MicroLED Displays: Even More than They Seem

It has taken me a while to appreciate that microLEDs have the potential to be much more than a brighter, less expensive, and more energy-efficient display technology. But I need to provide some background before I can justify that statement.

To start, microLEDs (or µLEDs or microILEDs) are smaller, sometimes much smaller, versions of the inorganic light-emitting diodes that appear in LCD backlights, LED signage, and other applications. The layers of the microLEDs are epitaxially grown on a base wafer. The most direct way to use microLEDs in a display is as a small microdisplay with the same, usually very fine pixel pitch they have on the epitaxial wafer. Such displays, which can have a luminance of a million (yes, a million) cd/m² or more, are being developed for projection and augmented and virtual reality applications. We’re not going to talk about these microdisplays, useful as they will be.

Things really get interesting when you remove the microLED chips and transfer them to a display substrate in a way that converts the dense matrix of the chips on the epitaxial wafers to a “sparse matrix” that provides the pixel pitch that gives us FHD, 4K, or 8K displays for smartphones, PCs, TV, or signage displays. The most popular way of doing this is with an elastomeric or MEMS-based print head that, in a process called micro transfer printing (µTP), picks up the LED chips from the wafer and deposits them on the substrate. But to create the sparse matrix on the display substrate, the print head picks up only every tenth, twentieth, or nth LED chip from the epitaxial wafer. This provides the desired pixel pitch, but since each microLED chip is so small, it might occupy only 1% of the pixel area, with the rest being empty substrate.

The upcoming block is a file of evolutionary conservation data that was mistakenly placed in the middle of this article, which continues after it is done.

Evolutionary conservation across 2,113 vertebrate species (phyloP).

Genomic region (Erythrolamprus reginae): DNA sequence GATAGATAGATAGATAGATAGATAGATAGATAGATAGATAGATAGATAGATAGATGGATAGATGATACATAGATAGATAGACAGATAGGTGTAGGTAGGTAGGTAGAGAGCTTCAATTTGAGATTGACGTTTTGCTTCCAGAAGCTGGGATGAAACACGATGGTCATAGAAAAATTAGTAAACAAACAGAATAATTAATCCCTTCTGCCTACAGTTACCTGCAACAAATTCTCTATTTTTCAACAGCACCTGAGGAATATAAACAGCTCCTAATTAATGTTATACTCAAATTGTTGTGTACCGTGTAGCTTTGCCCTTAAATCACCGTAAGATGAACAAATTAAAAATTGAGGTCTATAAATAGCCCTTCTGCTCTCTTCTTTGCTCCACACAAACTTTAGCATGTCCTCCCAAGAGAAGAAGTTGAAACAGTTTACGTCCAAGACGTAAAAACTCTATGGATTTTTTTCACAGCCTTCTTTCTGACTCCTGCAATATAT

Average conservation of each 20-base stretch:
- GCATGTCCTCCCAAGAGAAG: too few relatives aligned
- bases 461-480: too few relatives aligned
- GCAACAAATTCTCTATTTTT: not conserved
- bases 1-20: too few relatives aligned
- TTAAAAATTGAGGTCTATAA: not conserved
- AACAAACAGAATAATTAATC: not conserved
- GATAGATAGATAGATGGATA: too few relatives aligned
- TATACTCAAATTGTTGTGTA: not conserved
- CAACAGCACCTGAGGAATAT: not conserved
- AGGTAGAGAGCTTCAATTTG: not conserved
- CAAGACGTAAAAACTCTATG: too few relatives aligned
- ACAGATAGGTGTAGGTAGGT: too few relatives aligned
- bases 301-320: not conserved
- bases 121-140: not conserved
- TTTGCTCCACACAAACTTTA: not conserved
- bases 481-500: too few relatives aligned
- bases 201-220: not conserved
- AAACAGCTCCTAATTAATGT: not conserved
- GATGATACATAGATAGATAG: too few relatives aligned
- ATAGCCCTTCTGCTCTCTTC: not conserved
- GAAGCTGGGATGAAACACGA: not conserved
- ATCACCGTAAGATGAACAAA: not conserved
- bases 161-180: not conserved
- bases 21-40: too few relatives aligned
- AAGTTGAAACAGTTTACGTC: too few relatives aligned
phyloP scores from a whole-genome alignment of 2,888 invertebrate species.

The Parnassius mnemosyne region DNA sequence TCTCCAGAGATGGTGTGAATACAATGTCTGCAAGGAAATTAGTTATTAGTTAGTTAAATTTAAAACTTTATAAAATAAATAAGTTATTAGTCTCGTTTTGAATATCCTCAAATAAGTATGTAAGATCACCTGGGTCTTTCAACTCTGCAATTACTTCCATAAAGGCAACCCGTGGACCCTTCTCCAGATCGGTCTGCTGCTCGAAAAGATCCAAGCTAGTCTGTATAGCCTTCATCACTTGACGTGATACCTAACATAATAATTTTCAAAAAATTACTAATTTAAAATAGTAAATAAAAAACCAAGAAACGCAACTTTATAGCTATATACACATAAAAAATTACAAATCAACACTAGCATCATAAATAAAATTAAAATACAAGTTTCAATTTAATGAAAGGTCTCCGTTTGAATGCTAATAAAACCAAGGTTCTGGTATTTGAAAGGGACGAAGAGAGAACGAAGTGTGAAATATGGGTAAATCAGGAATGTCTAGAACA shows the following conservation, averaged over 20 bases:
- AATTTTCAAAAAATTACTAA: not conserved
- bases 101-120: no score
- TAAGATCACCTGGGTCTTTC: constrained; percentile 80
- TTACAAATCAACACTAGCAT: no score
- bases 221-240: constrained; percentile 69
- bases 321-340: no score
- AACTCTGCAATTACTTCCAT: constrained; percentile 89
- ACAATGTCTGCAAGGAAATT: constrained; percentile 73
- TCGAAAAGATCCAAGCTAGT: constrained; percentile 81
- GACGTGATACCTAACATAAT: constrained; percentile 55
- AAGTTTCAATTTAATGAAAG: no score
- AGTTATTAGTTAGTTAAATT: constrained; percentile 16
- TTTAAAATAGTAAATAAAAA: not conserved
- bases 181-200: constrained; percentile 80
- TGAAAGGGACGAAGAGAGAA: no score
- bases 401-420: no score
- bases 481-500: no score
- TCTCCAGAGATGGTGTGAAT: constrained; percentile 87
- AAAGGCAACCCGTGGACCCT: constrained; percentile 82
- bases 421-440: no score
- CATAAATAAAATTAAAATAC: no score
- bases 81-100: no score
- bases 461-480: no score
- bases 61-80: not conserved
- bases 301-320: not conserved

The real power of a microLED display is that the substrate can be populated with much more than microLED chips. (Graphic © X-Celeprint Ltd. 2017)

If we stopped there, we would have a display superior in a variety of ways to both LCD and OLED, but things get really interesting when we think about what can be done with all that empty space. The µTP process applies just as well to any small thing as it does to a microLED chip. One such small thing is an IC chip. A single IC chip could provided the pixel switches for multiple microLED pixels. No more TFT backplances, no more slow LTPS annealing, and now your pixel switches would have the high electron mobility of single-crystal silicon. And why stop with pixel switches? Other µTP’d ICs could provide high-level logic and information-processing functions, and a variety of sensors could also be deposited in the “dark” area. The display could evolve from a system peripheral to the system itself, and would be imbued with far more value than it is today.

My mind is blown! I need to have a glass of wine and give this a lot more thought. – Ken Werner

[Disclosure: The author is a member of the advisory committee for X-Celeprint, a microLED company. He has shown this article to X-Celeprint’s CEO to make sure it does not violate any NDA provisions. No changes were made to the article as a result of this screening.]

Ken Werner is Principal of Nutmeg Consultants, specializing in the display industry, manufacturing, technology, and applications, including mobile devices, automotive, and television. He consults for attorneys, investment analysts, and companies re-positioning themselves within the display industry or using displays in their products. He is the 2017 recipient of the Society for Information Display’s Lewis and Beatrice Winner Award. You can reach him at [email protected].